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working around the clock to make a career -- to create an emergency dam. it is a nobel prize season. >> a trio of the geniuses in economics -- they're talking about search frictions. this year's nobel prize has been awarded to two americans and a british separate for their research into the links between market dynamics and unemployment. they developed a theory that helps to explain the difficulties in matching the needs of buyers and sellers, especially on the labor market. u.s. economists, peter diamond and dale mortensen christopher pissarides along with were cited for their analysis with markets with a search frictions. their theories about providing areas that the verse as housing statistics and family economics. >> the prize was shared between the three scientists on their
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work on supply and demand in the labor markets. it would to peter diamond and dale mortensen as well as british cyprian christopher pissarides. they help to explain how job unemployment is affected by economic policy. it considers the people looking for work in job centers like this remain unemployed despite numerous job openings. their work has impacted public policy around the world already. >> what is the affect on the unemployed? in particular, on the unemployment rate? raising the benefits. we have to understand how the unemployed search for jobs and how they are influenced by getting paid better while they are unemployed. >> one of the three christopher pissarides,, says no one should give too long without work. that leads to resignation and people lose the motivation to return to the labour market.
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>> there should be support for the unemployed. you don't want a society of a small percentage of workers that suffer. there should be support, but at the same time, that should port should be -- that support should be targeted on the condition of looking for a job and being prepared to take a job. >> the three economists will share the prize money of 1.1 million year rose. -- 1.1 million euros. the international monetary fund fell to solve a raging debate over how the government in china and the u.s. are allowing currencies to remain and are -- remain artificially week to keep exports cheap. our correspondent sent us this summary of the trading session in frankfurt. >> even though the german stock market started the week of the upside, the question where the
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currency disputes between the u.s. and china will lead this is a big concern on the trading floor. nine out of 10 fund managers, economists and traders think that soon the fed will again, a large amount of money into the markets. the estimated some is about $500 billion. some might be happy about this. a lot of this money will be directly invested into equities. but traders in frankfurt are mostly concerned that such federal reserve money that the state of the united states economy must be really bad. let's get a closer look at the closing numbers. thedax finishing higher and the eurostox 50 trading higher. just barely up in the u.s., just managing to hold on to that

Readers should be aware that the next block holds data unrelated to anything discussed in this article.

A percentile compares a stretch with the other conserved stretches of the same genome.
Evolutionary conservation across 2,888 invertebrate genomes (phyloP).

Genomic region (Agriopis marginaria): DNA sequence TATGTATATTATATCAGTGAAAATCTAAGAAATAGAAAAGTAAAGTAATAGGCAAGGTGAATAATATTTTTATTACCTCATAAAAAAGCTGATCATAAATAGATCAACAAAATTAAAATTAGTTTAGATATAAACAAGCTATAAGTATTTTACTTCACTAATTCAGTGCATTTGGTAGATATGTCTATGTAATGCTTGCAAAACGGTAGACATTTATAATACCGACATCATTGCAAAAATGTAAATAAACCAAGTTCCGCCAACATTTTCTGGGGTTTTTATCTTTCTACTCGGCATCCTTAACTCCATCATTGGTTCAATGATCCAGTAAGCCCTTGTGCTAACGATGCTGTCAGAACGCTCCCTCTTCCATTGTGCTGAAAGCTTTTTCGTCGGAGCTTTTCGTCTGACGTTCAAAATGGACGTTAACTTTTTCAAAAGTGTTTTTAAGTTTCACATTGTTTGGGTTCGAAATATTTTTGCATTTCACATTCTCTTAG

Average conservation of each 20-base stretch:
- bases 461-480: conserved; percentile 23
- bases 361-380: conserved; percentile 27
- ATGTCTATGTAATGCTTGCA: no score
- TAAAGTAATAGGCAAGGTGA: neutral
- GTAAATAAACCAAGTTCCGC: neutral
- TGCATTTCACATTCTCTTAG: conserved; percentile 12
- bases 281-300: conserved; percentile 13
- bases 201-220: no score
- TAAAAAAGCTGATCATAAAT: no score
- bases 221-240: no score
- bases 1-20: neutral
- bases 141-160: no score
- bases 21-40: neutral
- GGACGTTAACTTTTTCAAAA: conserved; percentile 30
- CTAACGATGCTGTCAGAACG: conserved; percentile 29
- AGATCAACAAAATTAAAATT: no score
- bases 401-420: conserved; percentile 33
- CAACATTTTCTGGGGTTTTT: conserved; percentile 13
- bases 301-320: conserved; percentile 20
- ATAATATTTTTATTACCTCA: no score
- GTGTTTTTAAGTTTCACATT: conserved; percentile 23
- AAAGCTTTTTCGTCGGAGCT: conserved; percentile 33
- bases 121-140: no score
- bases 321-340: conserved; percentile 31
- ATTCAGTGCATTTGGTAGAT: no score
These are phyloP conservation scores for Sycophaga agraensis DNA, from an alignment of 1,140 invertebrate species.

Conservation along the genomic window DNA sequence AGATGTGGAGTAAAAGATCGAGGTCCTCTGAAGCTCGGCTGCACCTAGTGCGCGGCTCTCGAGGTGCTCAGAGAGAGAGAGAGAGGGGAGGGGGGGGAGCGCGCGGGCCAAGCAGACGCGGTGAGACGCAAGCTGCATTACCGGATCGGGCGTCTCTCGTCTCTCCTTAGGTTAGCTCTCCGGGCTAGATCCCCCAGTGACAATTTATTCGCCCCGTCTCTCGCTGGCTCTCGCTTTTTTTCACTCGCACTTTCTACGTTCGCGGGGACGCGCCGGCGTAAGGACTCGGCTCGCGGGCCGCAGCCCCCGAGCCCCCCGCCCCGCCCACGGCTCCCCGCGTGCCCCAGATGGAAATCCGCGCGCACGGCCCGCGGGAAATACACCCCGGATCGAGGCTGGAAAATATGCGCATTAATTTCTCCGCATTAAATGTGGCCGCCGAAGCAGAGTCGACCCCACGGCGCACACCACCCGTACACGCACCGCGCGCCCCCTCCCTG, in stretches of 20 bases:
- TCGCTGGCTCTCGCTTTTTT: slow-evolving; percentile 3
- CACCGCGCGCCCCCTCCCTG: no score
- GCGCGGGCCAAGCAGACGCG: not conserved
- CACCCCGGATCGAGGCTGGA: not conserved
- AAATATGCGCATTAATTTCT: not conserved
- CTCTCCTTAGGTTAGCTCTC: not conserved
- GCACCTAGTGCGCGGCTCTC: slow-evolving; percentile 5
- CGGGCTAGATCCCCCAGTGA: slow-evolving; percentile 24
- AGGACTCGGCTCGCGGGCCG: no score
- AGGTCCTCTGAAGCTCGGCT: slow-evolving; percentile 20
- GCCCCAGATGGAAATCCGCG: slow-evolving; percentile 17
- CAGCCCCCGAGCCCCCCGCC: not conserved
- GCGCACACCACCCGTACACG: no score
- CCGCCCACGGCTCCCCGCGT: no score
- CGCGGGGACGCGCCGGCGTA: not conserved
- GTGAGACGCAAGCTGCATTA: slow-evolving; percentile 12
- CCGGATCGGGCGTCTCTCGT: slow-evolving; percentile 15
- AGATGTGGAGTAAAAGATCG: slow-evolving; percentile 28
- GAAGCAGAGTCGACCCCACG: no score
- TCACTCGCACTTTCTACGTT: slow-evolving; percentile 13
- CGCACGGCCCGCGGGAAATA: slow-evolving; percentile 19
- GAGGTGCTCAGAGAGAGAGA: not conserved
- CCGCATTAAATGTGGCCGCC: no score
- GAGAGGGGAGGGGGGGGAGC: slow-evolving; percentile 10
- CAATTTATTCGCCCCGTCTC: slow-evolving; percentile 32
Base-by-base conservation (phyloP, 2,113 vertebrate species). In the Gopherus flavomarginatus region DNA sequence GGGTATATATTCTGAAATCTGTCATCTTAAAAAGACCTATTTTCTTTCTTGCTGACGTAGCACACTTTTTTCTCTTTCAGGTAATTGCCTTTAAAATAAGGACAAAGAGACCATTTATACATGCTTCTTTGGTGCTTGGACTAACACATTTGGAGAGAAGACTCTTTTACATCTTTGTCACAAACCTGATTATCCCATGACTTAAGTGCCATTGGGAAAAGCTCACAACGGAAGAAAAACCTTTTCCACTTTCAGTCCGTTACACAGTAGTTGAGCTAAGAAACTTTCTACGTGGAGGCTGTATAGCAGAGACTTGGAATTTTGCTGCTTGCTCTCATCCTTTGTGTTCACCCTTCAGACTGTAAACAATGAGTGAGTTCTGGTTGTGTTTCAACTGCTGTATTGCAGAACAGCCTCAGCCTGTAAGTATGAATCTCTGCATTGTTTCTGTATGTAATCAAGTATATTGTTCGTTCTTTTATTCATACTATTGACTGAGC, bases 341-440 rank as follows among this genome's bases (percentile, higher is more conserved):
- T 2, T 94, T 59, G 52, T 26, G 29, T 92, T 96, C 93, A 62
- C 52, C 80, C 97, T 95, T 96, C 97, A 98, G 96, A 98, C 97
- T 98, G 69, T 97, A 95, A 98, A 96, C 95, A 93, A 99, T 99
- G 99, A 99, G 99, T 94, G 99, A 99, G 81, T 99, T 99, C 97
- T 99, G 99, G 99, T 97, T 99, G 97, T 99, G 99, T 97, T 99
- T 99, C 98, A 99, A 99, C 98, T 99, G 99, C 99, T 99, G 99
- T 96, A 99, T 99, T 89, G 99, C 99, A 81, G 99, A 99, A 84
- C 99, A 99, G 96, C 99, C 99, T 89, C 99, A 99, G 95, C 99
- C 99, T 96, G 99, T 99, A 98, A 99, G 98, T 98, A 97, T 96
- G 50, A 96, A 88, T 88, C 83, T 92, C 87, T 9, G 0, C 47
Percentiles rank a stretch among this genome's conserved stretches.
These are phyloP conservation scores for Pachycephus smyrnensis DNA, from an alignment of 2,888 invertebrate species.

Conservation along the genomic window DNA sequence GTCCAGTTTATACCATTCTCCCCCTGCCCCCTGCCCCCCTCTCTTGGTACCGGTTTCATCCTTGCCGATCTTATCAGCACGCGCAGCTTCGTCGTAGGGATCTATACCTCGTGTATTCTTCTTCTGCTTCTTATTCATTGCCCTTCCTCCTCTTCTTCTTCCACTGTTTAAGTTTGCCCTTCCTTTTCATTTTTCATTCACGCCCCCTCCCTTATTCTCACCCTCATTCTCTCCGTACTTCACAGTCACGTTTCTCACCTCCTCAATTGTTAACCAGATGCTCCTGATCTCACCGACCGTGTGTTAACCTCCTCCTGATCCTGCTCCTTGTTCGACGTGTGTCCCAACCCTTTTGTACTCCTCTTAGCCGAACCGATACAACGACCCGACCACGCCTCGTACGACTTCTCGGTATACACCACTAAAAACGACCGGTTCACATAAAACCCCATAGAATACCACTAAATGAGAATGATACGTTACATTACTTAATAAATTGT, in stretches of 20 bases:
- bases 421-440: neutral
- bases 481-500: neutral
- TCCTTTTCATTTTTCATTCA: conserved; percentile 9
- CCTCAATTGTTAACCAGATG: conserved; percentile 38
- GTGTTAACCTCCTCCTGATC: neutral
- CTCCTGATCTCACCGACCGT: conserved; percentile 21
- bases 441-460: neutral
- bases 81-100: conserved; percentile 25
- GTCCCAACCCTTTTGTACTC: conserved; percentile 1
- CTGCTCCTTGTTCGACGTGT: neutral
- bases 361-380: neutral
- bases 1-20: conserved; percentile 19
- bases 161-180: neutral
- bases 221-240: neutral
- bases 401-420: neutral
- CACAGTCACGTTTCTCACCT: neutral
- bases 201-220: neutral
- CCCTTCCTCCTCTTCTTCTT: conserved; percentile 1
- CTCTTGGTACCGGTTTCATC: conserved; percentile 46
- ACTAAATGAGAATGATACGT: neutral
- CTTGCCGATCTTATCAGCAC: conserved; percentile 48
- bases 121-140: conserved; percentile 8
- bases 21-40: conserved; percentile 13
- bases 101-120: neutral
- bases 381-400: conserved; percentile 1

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11,000 point level. the bureau of trading at a rally -- value of $1.38. microsoft has unveiled its windows phone which hopes to grab a large piece of the lucrative smart phone market. the fund was presented to the public on monday and -- defaults was presented to the public on monday. it should be available in germany, france and britain by the end of this month. in recent years, microsoft has fallen far behind apple and google in the buildings are found sector. pilar has joined the product recall ranks, recalling 85,000 vehicles on the u.s. market alone due to concerns over power steering units. the effective marvel -- effective models are de -- the
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issue is leaking steering fluid which threatens control of the car. the recall affects european and asian markets. bmw also reported significant problems with nearly 200,000 vehicles. you have to have a working steering wheel. >> that is necessary if you want to drive. media reports from iran suggest to german journalists had been arrested along with a son of a woman sentenced to death by stoning. the reporters entered iran as tourists and without media accreditation, according to a statement released by the state news agency. they were interviewing the son of a woman convicted of adultery four years ago. her sentence of death by stoning was suspended following international condemnation. chinese authorities have placed